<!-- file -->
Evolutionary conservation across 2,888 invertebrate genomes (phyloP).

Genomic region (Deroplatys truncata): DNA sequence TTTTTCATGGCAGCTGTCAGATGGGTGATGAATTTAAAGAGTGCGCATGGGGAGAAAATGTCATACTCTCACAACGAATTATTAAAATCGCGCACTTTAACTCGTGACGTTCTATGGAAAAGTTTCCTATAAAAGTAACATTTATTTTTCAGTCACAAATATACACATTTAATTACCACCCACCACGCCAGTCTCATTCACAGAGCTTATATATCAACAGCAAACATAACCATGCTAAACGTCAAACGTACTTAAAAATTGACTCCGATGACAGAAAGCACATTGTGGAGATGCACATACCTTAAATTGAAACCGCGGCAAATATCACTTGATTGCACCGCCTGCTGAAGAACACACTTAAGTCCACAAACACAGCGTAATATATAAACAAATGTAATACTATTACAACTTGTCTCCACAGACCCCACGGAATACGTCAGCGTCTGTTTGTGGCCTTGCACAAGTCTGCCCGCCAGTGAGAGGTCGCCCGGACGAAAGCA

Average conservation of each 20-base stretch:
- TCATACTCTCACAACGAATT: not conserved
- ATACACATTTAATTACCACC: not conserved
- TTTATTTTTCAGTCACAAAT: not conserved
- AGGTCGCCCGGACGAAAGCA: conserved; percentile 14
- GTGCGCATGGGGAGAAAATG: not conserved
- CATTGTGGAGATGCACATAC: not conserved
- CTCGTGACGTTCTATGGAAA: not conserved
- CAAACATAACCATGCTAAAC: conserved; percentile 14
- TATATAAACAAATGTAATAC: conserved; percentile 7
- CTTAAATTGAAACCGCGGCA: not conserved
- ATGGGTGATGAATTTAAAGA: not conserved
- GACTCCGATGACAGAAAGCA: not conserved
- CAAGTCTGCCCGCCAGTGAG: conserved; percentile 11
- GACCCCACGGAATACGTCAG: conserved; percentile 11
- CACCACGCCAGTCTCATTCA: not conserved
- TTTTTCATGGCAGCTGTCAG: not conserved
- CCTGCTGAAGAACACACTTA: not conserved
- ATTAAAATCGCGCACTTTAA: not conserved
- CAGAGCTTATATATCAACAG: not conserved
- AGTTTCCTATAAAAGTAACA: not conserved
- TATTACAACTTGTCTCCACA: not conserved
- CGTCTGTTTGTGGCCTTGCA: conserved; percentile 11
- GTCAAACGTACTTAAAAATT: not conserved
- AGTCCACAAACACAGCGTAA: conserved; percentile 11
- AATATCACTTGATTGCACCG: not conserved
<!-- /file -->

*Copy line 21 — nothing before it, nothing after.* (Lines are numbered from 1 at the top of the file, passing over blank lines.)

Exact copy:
- ATTAAAATCGCGCACTTTAA: not conserved